I do have thoughts about how this can be made more general, but only as far as elastic collisions are concerned, where friction and rotation are absent. In reality collisions occur over finite time of course, so for multiple touching balls it might well be easier just to integrate forces over time, as happens in a real collision. Or compromise by handling a 3-ball symmetric collision nicely as a special case and non-symmetric ones by one collision at a time.
Just for interests sake I have an expression for a symmetrical elastic collision where balls C and D are at some arbitrary angle (other than 60 degrees as in your example) though.
It'll be easier if I express this in terms of a 3 ball collision rather than 4, so the balls are A,B and C, with A the only one initially moving.
The expression I came up with is :
A.(n1 + n2)
j = ---------------
And the final velocities given by :
A' = A - j*(n1+n2)
B ' = j* n1
C ' = j* n2
Primed letters are post-collision velocities, n1 and n2 unit normals and j the impulse. "." is a dot product. Masses don't appear because they're all equal. Symmetric here means that A bisects n1 & n2, or equivalently n2 is a refection of n1 about A's direction. For example on your diagram n1 and n2 [ (0.866, 0.5) and (0.866, -0.5) ] were reflections of each other about the line (1,0) which is A's velocity vector, so that was a symmetrical collision - both balls receive equal impulse.
So for example in your diagram the balls are at 60 degrees to each other we have: n1 = (0.866, 0.5) , n2 = (0.866, -0.5), A=(1,0)
So j = (1,0).[ (0.866, 0.5) + (0.866, -0.5) ] / ((0.866, 0.5) .(0.866, 0.5) +2) = 0.6928
And the final velocities:
A' = (1,0) - 0.6928 ( (0.866, 0.5) + (0.866, -0.5) ) = (-0.2, 0)
B' = 0.6928 * (0.866, 0.5) = (0.6, 0.3464)
C' = 0.6928 * (0.866, -0.5) = (0.6, -0.3464)
I also have a more general result for a non-symmetrical collision of different masses and all 3 moving, but since I've done little checking on it, it's more complicated and isn't really applicable to snooker where rotation and friction needs to be handled I won't post that.
> Oops, my link should've been all lower case: http://www.sriley.co.uk/chaotic
This is very good, is this a permanent page? as I'd like to link to it, if that's alright?
Your expression for 3 ball collision is very interesting, how did you derive it?
Yes, the page is permanent and I would be happy for you to link to it.
I derived the expression from conservation of momentum and energy, as a fairly straightforward extension of the method used for two bodies. The following links go into the major issues for two bodies:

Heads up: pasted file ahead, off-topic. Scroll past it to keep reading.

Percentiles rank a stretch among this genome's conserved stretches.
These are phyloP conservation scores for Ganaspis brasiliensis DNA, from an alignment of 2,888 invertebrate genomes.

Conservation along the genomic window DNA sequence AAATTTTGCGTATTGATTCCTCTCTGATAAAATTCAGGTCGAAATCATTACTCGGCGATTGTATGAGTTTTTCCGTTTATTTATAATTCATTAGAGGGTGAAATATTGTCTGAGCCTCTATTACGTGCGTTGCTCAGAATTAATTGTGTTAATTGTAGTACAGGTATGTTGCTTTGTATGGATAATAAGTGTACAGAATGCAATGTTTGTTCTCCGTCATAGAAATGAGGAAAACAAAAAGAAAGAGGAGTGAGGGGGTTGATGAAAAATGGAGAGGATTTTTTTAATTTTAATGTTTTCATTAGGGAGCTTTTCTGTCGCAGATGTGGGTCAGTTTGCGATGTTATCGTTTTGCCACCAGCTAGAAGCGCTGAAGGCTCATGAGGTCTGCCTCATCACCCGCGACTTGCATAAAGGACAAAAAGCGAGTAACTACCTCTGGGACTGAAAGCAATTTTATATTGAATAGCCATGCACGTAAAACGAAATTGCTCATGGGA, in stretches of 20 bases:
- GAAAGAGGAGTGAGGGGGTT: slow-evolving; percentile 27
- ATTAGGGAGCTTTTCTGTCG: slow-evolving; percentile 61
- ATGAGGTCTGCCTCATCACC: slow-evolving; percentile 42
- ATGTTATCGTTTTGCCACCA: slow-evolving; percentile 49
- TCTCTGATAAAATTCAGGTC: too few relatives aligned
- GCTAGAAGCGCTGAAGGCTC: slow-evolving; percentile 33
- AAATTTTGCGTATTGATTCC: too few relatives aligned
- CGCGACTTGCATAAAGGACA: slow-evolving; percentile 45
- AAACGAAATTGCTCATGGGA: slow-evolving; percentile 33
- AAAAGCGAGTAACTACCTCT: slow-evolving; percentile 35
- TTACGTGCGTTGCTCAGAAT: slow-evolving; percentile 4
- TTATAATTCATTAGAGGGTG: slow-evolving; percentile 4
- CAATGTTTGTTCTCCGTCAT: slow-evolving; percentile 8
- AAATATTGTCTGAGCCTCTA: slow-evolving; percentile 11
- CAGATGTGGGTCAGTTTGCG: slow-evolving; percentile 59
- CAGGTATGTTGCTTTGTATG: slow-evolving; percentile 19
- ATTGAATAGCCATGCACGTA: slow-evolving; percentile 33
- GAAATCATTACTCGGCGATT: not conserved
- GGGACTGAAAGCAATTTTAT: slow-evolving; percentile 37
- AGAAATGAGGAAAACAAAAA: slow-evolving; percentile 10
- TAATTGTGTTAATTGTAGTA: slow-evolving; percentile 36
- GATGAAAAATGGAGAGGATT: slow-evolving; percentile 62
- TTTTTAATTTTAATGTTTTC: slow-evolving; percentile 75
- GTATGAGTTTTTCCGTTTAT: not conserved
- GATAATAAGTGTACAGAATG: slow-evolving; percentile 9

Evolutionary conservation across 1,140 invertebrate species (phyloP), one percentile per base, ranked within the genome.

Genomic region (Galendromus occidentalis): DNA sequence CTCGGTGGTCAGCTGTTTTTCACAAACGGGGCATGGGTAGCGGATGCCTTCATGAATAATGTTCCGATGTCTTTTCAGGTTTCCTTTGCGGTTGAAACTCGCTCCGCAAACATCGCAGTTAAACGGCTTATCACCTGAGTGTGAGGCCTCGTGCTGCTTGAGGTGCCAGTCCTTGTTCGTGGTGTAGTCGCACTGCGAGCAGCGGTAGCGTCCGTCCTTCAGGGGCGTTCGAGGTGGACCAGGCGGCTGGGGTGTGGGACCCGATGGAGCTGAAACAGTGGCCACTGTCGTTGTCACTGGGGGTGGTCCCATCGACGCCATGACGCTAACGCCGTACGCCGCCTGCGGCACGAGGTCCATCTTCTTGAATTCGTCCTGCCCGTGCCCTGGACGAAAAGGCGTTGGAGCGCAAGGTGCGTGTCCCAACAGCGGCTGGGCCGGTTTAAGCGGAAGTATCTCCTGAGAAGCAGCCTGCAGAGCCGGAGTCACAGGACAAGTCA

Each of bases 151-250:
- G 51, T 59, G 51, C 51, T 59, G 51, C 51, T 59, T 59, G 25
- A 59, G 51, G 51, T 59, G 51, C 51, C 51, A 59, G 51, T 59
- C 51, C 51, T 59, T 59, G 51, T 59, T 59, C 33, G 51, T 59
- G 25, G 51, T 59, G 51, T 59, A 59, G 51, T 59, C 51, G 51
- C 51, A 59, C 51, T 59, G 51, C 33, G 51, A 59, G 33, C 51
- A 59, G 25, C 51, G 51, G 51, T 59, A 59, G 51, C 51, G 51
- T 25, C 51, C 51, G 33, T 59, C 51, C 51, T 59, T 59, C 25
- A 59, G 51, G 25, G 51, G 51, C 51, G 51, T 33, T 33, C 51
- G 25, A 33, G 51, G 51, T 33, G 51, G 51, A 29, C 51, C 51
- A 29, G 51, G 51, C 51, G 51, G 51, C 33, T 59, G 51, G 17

If a diagram is drawn similar to your first, but with just 3 balls (say ball A on the left, B & C to the right), it can be seen from that that the magnitude of the impulse acting between A and B must equal that between A and B, since it's a symmetric collision. Also that the impulse on A must be the vector sum of those two impulses, but oppositely directed, by conservation of momentum. Since the magnitude of the impulse is used in all three ball collisions and the directions (normal to the surfaces) are known beforehand, it's easier to solve for a scalar impulse, applied in known directions, to get a vector impulse later. Since I know masses are going to cancel (because they're all equal) I'm being lazy and not carrying mass around. A bit sloppy, but gives the same answer.
Putting that algebraically:
A' = A - j*(n1 + n2)
B' = j * n1
C' = j * n2
Where primed values are post collision velocities. "." is a dot product, A,B and C pre-collision velocities, n1 and n2 normals and j the magnitude of the impulse. All are vectors except j. The only ball originally moving is A. The only unknown is j. Post collision velocities A', B', C' can be found once j is found.
Conservation of energy gives another equation:
A'.A' + B'.B' + C'.C' = A.A
I've already divided this through by 0.5 (and mass again). This just says that the sum of the 3 balls kinetic energy after collision equals the original kinetic energy, that of the sole originally moving ball.
If A', B' and C' from the first 3 equations are substituted into the last equation and solved for j we end up with a quadratic equation with solutions J=0 and the equation I posted last time.
Thanks again, I've linked to your applet from the following pages:
and included this discussion in the last one.
I will work through this and update the contents of the pages, but that will take me a bit longer.
I've knocked up a fuller derivation, including masses this time, plus an applet showing the result for various angles entered (though still a symmetric collision).
(Now I really should get on with other things, was fun :)
Ok, I'll let you get on with other things.
The Symmetric page is great.